Maternal prepregnancy adiposity may influence child adiposity beyond the transmitted genetic effects, which, if true, may accelerate the obesity epidemic, but the evidence for this mechanism is inconsistent.Objective:
The aim was to assess whether the associations of maternal body mass index (BMI) with child anthropometric measurements from birth through infancy and at 7 y of age exceed those of paternal associations.Design:
In the Danish National Birth Cohort, information on parental and child anthropometric measures is available for 30,655 trio families from maternal interviews during pregnancy and the postpartum period and from a 7-y follow-up. By using multiple linear and logistic regression models of child SD (z) scores of weight and BMI at birth, 5 mo, 12 mo, and 7 y of age, and of child overweight at age 7 y, we compared associations with maternal prepregnancy and postpartum BMI z scores and with paternal BMI z scores.Results:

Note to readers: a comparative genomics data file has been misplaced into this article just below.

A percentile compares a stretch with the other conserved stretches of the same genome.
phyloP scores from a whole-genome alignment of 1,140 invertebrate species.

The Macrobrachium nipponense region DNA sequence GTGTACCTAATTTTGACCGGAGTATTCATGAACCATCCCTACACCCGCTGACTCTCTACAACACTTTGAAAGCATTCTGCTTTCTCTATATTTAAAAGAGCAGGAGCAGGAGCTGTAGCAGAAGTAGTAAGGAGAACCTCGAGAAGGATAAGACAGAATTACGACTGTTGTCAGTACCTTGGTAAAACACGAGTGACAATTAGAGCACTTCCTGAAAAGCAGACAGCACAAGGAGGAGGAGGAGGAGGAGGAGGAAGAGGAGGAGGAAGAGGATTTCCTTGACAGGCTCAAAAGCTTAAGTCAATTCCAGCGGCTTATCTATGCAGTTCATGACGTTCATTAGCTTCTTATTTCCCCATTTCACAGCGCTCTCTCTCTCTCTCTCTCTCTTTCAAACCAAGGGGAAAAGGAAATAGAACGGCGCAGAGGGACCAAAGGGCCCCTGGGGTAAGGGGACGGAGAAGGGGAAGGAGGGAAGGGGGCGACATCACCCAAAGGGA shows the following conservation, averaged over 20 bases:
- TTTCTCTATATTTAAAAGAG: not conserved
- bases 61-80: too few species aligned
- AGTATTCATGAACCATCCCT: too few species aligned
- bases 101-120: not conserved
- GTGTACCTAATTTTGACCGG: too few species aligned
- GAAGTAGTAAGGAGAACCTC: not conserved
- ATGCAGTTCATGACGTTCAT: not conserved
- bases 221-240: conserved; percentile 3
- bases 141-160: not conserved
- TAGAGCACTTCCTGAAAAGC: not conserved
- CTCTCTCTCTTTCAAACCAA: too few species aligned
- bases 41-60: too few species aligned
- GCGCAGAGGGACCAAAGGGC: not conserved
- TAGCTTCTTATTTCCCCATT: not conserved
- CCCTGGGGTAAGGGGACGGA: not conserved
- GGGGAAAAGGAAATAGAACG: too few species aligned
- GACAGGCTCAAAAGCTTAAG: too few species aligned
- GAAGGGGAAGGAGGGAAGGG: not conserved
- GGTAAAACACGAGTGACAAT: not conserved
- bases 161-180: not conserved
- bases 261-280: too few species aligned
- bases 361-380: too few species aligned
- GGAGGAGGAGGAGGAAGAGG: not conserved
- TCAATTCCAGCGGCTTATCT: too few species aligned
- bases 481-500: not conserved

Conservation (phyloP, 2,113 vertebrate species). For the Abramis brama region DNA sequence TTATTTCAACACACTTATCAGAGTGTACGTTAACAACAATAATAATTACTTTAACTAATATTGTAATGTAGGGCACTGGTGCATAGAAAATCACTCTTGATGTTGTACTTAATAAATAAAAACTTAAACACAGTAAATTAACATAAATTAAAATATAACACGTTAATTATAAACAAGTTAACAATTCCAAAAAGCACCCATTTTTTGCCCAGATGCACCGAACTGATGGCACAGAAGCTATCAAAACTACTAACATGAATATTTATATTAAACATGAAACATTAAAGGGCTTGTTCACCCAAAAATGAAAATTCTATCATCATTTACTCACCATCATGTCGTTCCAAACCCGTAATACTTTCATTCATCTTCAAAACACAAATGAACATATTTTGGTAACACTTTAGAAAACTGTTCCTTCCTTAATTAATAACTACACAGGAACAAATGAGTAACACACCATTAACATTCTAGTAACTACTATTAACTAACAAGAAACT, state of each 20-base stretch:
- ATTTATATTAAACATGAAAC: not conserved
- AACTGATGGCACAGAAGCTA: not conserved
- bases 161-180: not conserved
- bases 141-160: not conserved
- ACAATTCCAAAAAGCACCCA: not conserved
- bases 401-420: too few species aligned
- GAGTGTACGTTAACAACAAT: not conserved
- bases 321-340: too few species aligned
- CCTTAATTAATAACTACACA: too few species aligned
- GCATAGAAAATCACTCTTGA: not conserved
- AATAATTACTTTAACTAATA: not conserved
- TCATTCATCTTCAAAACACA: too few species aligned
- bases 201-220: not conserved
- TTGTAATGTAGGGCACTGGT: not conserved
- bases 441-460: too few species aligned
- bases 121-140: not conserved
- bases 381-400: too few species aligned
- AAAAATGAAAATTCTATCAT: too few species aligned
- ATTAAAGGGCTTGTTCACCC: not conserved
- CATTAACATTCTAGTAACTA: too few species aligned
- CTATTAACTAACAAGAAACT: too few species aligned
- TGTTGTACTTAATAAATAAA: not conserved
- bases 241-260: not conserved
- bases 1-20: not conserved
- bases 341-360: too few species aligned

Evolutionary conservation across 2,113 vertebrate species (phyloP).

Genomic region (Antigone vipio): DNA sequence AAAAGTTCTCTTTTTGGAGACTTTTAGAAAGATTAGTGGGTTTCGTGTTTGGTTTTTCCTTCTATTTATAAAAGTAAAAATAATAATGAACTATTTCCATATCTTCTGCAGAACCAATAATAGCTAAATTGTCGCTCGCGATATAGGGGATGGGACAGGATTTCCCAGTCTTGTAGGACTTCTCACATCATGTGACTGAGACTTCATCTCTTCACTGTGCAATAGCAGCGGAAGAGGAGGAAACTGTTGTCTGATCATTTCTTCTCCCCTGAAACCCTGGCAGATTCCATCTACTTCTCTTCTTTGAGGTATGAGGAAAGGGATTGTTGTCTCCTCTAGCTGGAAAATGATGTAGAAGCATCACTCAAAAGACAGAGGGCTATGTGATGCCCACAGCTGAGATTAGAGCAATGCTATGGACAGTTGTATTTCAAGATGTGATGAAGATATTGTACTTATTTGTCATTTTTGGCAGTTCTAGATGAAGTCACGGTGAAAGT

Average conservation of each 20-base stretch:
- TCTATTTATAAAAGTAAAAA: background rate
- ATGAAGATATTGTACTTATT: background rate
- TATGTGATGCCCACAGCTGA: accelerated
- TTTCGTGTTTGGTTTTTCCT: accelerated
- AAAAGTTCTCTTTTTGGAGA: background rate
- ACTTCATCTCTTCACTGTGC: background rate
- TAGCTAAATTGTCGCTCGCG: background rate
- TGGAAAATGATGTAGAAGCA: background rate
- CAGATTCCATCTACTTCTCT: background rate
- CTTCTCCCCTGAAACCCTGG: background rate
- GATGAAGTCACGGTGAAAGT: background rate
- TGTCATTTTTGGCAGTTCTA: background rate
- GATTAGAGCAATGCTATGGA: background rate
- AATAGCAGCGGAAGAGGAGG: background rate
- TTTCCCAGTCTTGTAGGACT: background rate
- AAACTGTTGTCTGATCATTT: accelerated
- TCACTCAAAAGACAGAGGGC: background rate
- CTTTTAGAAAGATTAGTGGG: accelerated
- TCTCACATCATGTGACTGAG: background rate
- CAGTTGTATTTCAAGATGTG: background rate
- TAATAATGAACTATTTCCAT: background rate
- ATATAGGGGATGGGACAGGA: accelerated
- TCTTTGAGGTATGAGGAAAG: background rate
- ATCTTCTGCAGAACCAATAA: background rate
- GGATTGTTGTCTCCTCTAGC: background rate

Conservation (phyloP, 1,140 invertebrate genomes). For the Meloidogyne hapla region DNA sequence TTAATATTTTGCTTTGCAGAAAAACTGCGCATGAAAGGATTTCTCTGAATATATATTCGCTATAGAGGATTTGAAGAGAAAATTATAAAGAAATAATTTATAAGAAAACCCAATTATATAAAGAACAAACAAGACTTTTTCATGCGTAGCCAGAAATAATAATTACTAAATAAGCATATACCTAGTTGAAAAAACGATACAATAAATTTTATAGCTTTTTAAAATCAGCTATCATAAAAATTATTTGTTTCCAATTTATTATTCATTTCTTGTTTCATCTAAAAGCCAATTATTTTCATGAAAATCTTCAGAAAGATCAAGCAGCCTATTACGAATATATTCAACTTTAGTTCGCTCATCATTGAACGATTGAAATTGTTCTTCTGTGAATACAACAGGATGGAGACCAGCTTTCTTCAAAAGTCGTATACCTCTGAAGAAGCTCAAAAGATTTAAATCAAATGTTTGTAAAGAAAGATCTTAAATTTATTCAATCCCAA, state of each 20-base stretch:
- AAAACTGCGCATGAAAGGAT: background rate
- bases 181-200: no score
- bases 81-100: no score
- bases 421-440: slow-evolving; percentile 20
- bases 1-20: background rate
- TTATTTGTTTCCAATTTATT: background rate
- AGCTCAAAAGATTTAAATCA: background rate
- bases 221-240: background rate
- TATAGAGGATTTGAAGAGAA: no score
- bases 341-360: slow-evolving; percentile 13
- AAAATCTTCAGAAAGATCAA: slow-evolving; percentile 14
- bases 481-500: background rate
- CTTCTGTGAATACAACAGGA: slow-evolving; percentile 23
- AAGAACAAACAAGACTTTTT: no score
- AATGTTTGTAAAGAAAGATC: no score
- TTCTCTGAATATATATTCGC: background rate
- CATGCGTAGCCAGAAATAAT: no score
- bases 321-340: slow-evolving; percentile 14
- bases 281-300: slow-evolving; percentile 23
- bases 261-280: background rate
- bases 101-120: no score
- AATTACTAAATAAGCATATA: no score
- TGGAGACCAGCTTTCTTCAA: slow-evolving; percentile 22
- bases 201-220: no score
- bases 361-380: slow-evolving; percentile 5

When comparing maternal-child and paternal-child BMI z score associations, the strongest associations were observed with mothers’ BMI at birth [maternal and paternal BMI z scores: 0.143 (95% CI: 0.130, 0.155) and 0.017 (95% CI: 0.005, 0.029), respectively] and throughout infancy, but the relative difference in the associations declined by child age [for BMI z score at child age 7 y per maternal and paternal BMI z scores: 0.208 (95% CI: 0.196, 0.220) and 0.154 (95% CI: 0.143, 0.166), respectively]. At 7 y of age, ORs of child overweight were 2.30 (95% CI: 1.99, 2.67) by maternal overweight and 1.96 (95% CI: 1.74, 2.21) by paternal overweight. There were no differences between the results based on maternal BMI before and after pregnancy or on child's weight adjusted for length or height.Conclusions:
The associations of child weight and BMI with maternal BMI were stronger than with paternal BMI. The differences between the associations were strong at birth but declined with child aging.